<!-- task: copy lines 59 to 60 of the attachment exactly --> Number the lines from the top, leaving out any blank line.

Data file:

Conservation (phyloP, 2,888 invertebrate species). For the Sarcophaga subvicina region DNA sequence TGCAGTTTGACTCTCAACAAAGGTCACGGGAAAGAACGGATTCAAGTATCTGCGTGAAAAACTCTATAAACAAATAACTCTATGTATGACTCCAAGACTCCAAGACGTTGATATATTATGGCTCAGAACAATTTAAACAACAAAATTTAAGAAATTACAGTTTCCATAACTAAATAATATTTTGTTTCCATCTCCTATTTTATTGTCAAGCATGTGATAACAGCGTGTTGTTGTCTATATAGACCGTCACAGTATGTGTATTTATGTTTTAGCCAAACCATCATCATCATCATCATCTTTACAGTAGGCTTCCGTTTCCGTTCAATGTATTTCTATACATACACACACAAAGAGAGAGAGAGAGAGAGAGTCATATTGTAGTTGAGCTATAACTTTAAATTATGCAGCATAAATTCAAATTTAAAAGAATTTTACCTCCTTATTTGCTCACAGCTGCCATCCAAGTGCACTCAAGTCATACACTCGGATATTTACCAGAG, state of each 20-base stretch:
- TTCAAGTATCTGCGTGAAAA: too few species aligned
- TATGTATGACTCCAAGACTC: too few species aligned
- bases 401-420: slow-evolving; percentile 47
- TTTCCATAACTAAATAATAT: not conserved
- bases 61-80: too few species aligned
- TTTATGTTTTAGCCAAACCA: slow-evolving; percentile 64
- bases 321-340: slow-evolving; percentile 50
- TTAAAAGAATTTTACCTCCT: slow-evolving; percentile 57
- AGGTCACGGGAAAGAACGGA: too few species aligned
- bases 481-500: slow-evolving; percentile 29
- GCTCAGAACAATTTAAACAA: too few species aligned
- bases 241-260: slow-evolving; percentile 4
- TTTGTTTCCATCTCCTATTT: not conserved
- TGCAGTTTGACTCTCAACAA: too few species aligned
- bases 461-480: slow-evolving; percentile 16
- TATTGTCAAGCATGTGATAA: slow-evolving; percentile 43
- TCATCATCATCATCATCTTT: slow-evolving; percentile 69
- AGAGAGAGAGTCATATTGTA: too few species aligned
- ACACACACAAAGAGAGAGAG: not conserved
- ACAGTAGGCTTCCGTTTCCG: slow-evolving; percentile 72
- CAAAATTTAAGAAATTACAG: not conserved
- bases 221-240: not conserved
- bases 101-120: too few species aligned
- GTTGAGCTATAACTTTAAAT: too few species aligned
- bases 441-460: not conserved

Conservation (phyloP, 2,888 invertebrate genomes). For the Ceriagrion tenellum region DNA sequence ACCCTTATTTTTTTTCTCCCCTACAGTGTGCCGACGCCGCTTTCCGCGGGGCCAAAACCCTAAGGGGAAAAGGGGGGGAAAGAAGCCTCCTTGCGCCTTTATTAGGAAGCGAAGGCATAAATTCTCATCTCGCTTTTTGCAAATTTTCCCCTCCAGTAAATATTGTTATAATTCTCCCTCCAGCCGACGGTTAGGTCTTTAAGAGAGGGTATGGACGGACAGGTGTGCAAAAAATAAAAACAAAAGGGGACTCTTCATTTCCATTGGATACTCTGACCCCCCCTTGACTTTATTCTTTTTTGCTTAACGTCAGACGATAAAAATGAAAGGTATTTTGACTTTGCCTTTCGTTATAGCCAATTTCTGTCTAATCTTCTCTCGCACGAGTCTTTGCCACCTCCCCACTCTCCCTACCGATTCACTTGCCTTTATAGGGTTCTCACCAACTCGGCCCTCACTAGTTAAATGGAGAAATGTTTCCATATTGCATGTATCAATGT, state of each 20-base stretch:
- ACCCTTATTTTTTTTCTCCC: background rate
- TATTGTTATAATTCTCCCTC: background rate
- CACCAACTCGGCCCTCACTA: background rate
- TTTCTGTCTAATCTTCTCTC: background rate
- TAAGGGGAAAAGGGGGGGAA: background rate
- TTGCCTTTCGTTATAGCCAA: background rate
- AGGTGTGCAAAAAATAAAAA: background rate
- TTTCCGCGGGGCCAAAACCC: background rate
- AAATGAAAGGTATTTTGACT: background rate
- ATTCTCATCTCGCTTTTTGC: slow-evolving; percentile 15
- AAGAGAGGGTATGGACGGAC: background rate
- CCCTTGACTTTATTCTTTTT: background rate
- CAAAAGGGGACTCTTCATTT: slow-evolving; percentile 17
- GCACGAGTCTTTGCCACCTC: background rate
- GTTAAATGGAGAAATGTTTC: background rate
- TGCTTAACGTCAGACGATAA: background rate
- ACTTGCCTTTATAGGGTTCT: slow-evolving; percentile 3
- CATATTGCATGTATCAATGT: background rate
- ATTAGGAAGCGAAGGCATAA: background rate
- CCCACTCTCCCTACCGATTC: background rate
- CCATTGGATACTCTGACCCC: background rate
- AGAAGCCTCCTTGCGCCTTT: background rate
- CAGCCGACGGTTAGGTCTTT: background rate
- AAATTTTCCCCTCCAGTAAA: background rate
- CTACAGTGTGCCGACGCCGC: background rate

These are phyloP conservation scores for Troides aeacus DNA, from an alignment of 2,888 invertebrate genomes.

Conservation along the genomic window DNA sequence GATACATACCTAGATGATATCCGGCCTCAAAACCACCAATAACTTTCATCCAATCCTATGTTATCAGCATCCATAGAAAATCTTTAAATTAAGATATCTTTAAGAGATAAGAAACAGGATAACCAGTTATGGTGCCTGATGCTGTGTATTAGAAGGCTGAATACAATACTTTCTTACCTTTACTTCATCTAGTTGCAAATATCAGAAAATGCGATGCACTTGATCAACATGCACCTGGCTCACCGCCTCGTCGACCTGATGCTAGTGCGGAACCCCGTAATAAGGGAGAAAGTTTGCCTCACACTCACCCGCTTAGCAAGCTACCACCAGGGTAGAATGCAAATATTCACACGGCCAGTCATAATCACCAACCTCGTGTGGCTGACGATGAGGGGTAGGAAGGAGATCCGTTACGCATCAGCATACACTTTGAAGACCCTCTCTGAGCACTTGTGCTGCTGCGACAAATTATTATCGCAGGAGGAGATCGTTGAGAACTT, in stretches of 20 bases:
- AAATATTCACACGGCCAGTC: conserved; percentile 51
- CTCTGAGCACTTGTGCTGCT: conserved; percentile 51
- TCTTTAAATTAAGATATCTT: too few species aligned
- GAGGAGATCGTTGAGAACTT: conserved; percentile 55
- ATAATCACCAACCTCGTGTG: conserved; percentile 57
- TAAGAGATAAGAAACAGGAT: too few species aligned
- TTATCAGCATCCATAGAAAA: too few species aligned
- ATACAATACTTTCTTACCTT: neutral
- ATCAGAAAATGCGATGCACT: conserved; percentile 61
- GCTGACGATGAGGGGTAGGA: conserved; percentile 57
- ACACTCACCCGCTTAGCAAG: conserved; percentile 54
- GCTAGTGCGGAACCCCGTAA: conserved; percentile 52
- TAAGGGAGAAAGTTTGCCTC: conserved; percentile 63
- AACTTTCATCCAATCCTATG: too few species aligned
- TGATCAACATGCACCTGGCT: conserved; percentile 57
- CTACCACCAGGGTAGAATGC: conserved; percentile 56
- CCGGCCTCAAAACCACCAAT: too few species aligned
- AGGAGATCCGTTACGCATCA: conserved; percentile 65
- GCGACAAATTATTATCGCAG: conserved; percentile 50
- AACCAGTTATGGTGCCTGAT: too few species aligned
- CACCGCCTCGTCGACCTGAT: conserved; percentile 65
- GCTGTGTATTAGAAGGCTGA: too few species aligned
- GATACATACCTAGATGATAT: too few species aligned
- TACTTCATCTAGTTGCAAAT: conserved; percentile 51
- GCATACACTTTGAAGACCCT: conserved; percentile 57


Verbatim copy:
- ATAATCACCAACCTCGTGTG: conserved; percentile 57
- TAAGAGATAAGAAACAGGAT: too few species aligned